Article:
# Evaluations of Structural Failure Probabilities and Candidate Inservice Inspection Programs

## Abstract

The work described in this report applies probabilistic structural mechanics models to predict the reliability of nuclear pressure boundary components. These same models are then applied to evaluate the effectiveness of alternative programs for inservice inspection to reduce these failure probabilities. Results of the calculations support the development and implementation of risk-informed inservice inspection of piping and vessels. Studies have specifically addressed the potential benefits of ultrasonic inspections to reduce failure probabilities associated with fatigue crack growth and stress-corrosion cracking. Parametric calculations were performed with the computer code pc-PRAISE to generate an extensive set of plots to cover a wide range of pipe wall thicknesses, cyclic operating stresses, and inspection strategies. The studies have also addressed critical inputs to fracture mechanics calculations such as the parameters that characterize the number and sizes of fabrication flaws in piping welds. Other calculations quantify uncertainties associated with the inputs calculations, the uncertainties in the fracture mechanics models, and the uncertainties in the resulting calculated failure probabilities. A final set of calculations address the effects of flaw sizing errors on the effectiveness of inservice inspection programs.

- Authors:

- Publication Date:

- Research Org.:
- Pacific Northwest National Lab. (PNNL), Richland, WA (United States)

- Sponsoring Org.:
- USDOE

- OSTI Identifier:
- 974009

- Report Number(s):
- NUREG/CR-6986; PNNL-13810

401001060; TRN: US1002168

- DOE Contract Number:
- AC05-76RL01830

- Resource Type:
- Technical Report

- Country of Publication:
- United States

- Language:
- English

- Subject:
- 22 GENERAL STUDIES OF NUCLEAR REACTORS; 42 ENGINEERING; REACTOR COMPONENTS; PRESSURE VESSELS; MATHEMATICAL MODELS; RELIABILITY; IN-SERVICE INSPECTION; PIPES; CRACK PROPAGATION; DEFECTS; FRACTURE MECHANICS; STRESS CORROSION; ULTRASONIC TESTING; FATIGUE; WELDED JOINTS

### Citation Formats

```
Khaleel, Mohammad A, and Simonen, Fredric A.
```*Evaluations of Structural Failure Probabilities and Candidate Inservice Inspection Programs*. United States: N. p., 2009.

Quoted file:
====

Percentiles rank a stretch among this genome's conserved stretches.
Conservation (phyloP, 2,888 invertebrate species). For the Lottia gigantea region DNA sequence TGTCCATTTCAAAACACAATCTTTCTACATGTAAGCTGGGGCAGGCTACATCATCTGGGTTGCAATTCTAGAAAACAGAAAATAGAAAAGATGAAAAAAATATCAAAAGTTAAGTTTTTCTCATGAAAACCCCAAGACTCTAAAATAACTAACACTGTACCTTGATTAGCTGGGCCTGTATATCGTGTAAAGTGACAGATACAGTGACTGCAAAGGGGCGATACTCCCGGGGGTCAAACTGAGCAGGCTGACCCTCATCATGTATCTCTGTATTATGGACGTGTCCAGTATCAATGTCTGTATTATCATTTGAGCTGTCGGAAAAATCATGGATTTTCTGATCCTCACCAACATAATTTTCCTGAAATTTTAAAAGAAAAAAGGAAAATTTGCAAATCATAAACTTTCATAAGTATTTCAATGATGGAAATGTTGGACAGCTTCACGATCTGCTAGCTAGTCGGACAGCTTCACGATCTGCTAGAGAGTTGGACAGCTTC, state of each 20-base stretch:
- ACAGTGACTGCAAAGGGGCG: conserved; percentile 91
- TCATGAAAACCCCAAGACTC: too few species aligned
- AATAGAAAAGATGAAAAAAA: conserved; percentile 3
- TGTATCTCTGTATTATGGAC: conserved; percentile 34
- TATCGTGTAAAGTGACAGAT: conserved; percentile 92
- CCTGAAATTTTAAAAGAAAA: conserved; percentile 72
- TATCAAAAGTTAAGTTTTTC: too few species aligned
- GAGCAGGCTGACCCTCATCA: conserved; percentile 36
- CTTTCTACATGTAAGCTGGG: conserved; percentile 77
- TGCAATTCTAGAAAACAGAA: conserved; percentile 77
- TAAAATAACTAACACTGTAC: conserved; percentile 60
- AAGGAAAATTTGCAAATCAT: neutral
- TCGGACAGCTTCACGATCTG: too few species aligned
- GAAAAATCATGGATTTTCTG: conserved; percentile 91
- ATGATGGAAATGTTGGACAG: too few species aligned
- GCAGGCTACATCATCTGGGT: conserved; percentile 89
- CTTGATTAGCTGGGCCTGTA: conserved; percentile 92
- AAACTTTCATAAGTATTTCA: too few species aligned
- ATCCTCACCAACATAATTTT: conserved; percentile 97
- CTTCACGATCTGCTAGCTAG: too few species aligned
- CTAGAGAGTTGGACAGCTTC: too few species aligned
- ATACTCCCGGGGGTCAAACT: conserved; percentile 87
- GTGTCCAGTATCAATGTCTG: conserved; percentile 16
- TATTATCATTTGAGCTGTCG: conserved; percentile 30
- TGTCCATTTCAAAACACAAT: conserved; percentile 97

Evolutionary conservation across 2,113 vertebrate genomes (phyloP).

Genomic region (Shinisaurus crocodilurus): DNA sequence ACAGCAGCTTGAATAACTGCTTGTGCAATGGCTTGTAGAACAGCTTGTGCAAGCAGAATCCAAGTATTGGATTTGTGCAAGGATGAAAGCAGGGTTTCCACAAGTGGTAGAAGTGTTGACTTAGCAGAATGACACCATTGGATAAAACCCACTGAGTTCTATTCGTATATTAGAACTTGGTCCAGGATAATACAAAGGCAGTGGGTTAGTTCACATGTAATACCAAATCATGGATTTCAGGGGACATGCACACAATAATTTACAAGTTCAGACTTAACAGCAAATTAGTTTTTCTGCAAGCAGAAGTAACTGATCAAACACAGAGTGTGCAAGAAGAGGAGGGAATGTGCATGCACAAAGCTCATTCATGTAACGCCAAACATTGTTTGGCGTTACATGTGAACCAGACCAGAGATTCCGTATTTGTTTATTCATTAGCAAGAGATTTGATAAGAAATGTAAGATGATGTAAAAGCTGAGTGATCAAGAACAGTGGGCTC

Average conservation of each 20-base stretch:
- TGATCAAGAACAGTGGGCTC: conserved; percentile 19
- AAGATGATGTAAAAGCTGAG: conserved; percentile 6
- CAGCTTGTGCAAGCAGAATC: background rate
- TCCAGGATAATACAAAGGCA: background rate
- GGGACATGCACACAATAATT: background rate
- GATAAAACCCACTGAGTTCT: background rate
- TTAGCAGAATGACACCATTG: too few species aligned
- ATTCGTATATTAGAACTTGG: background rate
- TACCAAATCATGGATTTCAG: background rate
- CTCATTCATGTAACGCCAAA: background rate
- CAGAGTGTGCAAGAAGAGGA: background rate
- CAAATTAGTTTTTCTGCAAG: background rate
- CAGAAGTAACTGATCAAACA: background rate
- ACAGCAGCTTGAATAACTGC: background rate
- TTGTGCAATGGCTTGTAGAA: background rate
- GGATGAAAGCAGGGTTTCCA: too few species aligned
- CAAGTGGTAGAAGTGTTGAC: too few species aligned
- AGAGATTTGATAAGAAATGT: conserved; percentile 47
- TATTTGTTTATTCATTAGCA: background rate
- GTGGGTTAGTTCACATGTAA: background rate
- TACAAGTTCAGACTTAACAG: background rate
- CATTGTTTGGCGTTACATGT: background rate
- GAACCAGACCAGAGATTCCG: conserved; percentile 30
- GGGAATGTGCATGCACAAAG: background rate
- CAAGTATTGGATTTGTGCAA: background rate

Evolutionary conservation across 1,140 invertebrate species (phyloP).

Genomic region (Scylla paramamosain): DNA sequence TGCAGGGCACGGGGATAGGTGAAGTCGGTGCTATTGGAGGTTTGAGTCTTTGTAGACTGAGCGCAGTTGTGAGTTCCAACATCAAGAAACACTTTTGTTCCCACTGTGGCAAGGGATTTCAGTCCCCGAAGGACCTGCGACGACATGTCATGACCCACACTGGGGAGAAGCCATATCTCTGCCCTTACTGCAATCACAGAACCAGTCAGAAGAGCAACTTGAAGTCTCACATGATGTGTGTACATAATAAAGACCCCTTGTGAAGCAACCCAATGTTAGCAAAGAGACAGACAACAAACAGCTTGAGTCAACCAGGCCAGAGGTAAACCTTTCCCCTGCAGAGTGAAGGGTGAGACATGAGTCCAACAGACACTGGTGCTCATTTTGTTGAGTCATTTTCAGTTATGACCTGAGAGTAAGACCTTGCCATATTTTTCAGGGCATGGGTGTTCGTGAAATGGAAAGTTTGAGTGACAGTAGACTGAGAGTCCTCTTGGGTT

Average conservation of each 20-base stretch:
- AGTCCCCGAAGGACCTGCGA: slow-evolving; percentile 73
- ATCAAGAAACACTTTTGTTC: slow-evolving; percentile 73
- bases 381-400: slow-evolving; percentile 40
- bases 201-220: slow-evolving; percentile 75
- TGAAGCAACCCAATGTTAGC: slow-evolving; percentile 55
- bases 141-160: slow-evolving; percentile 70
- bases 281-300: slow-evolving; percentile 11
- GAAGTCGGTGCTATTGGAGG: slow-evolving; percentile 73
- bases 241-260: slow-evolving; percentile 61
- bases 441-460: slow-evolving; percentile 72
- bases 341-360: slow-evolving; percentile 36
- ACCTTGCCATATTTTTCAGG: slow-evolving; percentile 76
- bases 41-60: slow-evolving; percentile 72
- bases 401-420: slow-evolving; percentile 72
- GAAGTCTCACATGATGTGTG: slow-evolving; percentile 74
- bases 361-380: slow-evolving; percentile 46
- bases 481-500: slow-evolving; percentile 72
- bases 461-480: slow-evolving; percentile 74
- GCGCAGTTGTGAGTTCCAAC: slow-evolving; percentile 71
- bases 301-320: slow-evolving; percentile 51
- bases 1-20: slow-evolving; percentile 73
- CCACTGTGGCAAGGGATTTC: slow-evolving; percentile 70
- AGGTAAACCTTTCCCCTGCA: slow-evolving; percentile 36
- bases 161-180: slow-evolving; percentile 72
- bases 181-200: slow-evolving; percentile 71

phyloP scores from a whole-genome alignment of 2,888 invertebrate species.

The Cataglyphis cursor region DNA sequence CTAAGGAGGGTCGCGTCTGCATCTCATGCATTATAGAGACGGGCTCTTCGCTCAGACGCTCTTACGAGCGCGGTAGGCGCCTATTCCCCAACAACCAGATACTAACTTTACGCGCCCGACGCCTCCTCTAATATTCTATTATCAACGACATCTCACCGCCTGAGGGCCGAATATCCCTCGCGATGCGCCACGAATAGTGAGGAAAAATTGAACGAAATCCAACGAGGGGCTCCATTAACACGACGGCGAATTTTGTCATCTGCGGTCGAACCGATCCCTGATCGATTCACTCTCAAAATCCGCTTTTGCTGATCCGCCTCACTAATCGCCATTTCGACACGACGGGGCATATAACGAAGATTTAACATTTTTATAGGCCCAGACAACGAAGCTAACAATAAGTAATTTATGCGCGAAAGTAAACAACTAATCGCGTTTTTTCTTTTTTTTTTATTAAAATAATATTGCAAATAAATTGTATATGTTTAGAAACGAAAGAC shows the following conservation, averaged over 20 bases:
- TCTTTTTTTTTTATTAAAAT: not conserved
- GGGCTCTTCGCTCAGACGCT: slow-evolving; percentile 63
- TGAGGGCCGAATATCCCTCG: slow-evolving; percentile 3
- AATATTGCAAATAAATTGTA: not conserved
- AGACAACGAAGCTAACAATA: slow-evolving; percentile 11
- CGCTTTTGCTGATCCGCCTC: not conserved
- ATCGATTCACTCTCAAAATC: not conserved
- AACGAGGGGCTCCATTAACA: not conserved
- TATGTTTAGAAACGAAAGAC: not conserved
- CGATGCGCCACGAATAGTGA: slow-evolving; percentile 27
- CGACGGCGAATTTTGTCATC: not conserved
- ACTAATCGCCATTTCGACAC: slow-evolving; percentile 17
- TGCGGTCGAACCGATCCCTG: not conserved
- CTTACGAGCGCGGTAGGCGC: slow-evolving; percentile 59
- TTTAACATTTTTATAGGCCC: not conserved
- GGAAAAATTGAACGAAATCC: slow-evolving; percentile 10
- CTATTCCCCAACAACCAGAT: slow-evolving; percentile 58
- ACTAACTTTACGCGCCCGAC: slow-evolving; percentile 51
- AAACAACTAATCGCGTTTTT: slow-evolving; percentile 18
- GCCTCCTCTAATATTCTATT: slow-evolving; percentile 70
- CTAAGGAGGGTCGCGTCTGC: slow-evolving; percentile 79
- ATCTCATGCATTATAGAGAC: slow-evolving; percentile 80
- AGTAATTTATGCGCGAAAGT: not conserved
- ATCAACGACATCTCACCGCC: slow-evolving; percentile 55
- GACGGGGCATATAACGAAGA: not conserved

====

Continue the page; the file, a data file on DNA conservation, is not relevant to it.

Web. doi:10.2172/974009.

```
Khaleel, Mohammad A, & Simonen, Fredric A.
```*Evaluations of Structural Failure Probabilities and Candidate Inservice Inspection Programs*. United States. doi:10.2172/974009.

```
Khaleel, Mohammad A, and Simonen, Fredric A. Fri .
"Evaluations of Structural Failure Probabilities and Candidate Inservice Inspection Programs". United States. doi:10.2172/974009. https://www.osti.gov/servlets/purl/974009.
```

```
@article{osti_974009,
```

title = {Evaluations of Structural Failure Probabilities and Candidate Inservice Inspection Programs},

author = {Khaleel, Mohammad A and Simonen, Fredric A},

abstractNote = {The work described in this report applies probabilistic structural mechanics models to predict the reliability of nuclear pressure boundary components. These same models are then applied to evaluate the effectiveness of alternative programs for inservice inspection to reduce these failure probabilities. Results of the calculations support the development and implementation of risk-informed inservice inspection of piping and vessels. Studies have specifically addressed the potential benefits of ultrasonic inspections to reduce failure probabilities associated with fatigue crack growth and stress-corrosion cracking. Parametric calculations were performed with the computer code pc-PRAISE to generate an extensive set of plots to cover a wide range of pipe wall thicknesses, cyclic operating stresses, and inspection strategies. The studies have also addressed critical inputs to fracture mechanics calculations such as the parameters that characterize the number and sizes of fabrication flaws in piping welds. Other calculations quantify uncertainties associated with the inputs calculations, the uncertainties in the fracture mechanics models, and the uncertainties in the resulting calculated failure probabilities. A final set of calculations address the effects of flaw sizing errors on the effectiveness of inservice inspection programs.},

doi = {10.2172/974009},

journal = {},

number = ,

volume = ,

place = {United States},

year = {2009},

month = {5}

}